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The Carletonian

Divination 101: A Welcome

Hello, my good friends, I am so happy to welcome you to this column. Here we will be taking a moment to meditate upon what’s to come while grounding ourselves in the present. Practices of divination exist in many cultures, so many that anthropologists and academics have often claimed it to be a universal practice. Peering into the future has become something that we see as deeply human and a condition predicated upon our mortality. That is to say, the future matters when we only have so much of it left.

Divination, both as a practice and a concept, has been seen on Tumblr and tattooed onto bodies at Coachella, yet practices like astrology, tarot, numerology, geomancy and bibliomancy have often been practices of the marginal and the “outsider within.” The unique vantage point of the village wise-woman (or witch, if you are of a certain persuasion) gifts these practices with a tradition that is aware of itself as external to typical ways of understanding the world, such as science, philosophy and organized religion. In the words of Toni Morrison, the position of the sage acts as both “the rule and its transgression.” Whether it is called fortune telling, divination or witchcraft, these attempts to peer into the future exemplify this ideal of observing the natural cadence of life and attempting to upend it by offering a perspective on what is supposed to remain always just out of reach.

Indulgent or meditative, heretical or orthodox, esoteric or mundane, divination offers what nothing else can. It offers something that the modern world desperately needs: A bit of magic. It is my hope that, for both the believer and the skeptic, this column can offer a moment of repose and some confidence as you follow your own unique and exciting path.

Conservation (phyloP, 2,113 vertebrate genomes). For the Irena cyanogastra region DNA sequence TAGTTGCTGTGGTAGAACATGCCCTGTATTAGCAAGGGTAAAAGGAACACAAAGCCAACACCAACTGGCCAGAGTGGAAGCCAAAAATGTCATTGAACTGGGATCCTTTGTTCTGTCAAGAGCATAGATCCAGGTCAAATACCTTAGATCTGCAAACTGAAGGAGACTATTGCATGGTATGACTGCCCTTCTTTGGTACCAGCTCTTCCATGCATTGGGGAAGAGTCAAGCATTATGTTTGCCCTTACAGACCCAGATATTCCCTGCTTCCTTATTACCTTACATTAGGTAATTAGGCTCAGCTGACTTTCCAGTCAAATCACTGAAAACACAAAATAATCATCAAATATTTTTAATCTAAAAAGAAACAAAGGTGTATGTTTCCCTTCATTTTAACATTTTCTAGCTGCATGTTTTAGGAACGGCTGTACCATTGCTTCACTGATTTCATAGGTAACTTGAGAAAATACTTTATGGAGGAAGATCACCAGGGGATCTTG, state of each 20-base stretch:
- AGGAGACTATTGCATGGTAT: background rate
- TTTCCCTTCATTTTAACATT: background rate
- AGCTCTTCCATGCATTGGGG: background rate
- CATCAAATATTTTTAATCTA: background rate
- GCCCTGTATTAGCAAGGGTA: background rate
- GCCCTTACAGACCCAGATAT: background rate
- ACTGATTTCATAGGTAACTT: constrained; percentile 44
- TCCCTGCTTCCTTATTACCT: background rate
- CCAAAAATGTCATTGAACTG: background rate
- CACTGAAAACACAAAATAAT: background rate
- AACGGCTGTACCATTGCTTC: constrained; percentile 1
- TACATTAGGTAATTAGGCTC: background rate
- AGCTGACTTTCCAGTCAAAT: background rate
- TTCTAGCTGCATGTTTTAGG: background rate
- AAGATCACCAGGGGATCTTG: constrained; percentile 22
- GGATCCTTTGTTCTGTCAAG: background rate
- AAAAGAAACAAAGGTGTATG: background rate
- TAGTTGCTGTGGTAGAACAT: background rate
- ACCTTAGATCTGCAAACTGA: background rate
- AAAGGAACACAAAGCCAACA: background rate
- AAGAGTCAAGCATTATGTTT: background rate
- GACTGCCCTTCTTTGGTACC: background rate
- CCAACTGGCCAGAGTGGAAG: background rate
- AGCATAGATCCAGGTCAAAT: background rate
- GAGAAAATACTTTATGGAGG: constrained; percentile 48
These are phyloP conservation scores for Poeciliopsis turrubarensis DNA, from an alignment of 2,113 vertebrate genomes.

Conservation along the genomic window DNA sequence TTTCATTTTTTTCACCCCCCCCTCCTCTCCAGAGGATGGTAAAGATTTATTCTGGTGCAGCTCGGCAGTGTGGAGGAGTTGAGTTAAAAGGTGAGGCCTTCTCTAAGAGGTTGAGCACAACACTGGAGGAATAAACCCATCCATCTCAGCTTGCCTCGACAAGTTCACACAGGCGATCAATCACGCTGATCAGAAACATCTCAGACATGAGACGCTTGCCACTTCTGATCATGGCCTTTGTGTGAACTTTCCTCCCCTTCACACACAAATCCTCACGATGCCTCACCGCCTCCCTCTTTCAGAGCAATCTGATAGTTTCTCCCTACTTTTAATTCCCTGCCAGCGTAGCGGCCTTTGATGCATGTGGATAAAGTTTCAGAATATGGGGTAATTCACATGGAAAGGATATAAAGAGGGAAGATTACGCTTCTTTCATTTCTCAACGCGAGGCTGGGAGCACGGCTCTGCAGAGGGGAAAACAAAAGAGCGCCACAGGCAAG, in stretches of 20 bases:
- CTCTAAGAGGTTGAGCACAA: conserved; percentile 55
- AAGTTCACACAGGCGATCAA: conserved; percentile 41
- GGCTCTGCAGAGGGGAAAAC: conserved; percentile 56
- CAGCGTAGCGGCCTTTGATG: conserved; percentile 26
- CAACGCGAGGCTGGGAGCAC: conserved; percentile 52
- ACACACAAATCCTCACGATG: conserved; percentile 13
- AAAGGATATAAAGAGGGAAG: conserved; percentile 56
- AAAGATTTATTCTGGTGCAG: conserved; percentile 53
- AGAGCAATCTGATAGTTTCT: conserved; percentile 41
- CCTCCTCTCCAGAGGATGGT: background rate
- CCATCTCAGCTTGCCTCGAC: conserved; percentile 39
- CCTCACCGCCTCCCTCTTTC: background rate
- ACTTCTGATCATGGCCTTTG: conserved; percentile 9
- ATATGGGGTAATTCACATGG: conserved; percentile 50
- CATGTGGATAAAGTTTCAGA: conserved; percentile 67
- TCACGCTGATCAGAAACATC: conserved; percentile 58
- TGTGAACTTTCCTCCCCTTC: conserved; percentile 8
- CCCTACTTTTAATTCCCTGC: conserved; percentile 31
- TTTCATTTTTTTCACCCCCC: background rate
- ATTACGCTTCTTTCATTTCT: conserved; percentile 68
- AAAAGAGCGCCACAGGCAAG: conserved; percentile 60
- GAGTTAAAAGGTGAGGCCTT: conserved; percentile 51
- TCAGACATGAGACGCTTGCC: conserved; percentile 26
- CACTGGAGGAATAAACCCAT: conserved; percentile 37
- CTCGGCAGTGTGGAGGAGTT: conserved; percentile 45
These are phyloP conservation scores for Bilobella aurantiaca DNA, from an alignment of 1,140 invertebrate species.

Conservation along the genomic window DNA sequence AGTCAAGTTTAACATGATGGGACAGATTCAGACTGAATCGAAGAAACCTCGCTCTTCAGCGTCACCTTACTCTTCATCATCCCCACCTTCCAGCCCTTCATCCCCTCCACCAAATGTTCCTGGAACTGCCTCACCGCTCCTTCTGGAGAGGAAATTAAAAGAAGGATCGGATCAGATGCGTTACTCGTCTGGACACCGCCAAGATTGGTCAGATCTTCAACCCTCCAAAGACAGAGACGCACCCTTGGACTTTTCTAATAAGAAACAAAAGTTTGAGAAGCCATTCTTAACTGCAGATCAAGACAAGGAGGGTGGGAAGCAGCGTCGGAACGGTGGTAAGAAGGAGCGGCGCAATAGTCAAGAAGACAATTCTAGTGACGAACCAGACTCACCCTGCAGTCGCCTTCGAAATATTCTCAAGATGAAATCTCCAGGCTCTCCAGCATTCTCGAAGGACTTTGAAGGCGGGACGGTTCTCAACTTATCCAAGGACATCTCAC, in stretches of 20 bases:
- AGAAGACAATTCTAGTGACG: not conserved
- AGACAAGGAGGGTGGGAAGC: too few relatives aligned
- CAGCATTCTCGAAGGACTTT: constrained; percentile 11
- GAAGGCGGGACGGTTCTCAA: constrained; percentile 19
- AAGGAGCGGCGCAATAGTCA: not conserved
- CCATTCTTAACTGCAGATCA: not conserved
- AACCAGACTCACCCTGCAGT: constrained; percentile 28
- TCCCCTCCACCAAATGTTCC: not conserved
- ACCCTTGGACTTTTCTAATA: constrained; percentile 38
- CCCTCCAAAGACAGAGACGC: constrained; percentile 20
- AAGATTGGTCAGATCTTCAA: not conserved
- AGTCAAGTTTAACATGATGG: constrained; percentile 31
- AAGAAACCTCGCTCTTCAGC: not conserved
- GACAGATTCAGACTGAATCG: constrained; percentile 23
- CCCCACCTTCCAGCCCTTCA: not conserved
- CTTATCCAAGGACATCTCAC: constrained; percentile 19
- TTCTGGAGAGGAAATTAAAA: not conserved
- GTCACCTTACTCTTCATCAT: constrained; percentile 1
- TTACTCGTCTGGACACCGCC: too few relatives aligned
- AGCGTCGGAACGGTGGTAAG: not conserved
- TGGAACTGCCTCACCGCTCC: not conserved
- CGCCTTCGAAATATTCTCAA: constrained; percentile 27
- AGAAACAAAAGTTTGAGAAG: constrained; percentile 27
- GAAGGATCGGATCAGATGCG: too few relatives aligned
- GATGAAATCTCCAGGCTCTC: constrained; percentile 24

This week, I am constraining us to a one-card tarot reading, amazing for its simplicity and brevity. Tarot has been used in a variety of ways and is the source of constant innovation even today. Typically associated with women, although not exclusively so, it was a widespread practice in Europe. Variants of tarot cards from the Middle Ages can be found all across the Silk Road, and Chinese printers would begin producing them long before Portuguese traders plundered their way to East Asia. Interestingly,  some linguistics departments use them today as an example of complex semiological systems, or more simply, a way of communicating that is in contact with and draws from a variety of different cultural phenomena. 

This week’s card is the Nine of Swords, a card traditionally associated with deception. The suit of swords is deeply connected to the intellect and the ways in which we transmit the resources of the mind into reality. Physical and violent, like real swords, there is always a degree of disfigurement attached to the suit of swords. Like Plato’s cave, it points us toward the ways in which our ideas never fully come to fruition and can be mangled by their forceful adherence to the structures and rules of reality. The card advises us to turn away from distrust and suspicion, but it also encourages us to avoid rumination and being overly reflective. It commands us to turn away from our internal reality, which frequently deceives us into believing life is one way when, in this moment, it may be something else entirely. While deception can be seen as an external danger or threat, I want to remind you that we deceive ourselves every day and that this week may be the week to confront that fact.

How do you interpret the Nine of Swords? What did you think of this week’s reading? Did something resonate with you? Please let me know at [email protected].

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    Anna DeBraberJan 26, 2023 at 8:32 pm

    Excellent, Dawson, thank you for sharing. That reading is perfect for this time of year especially, when there’s such a cultural focus on individualistic self-improvement and the internal state at the expense of other, more connected ways of being. You certainly brought a little magic into my day.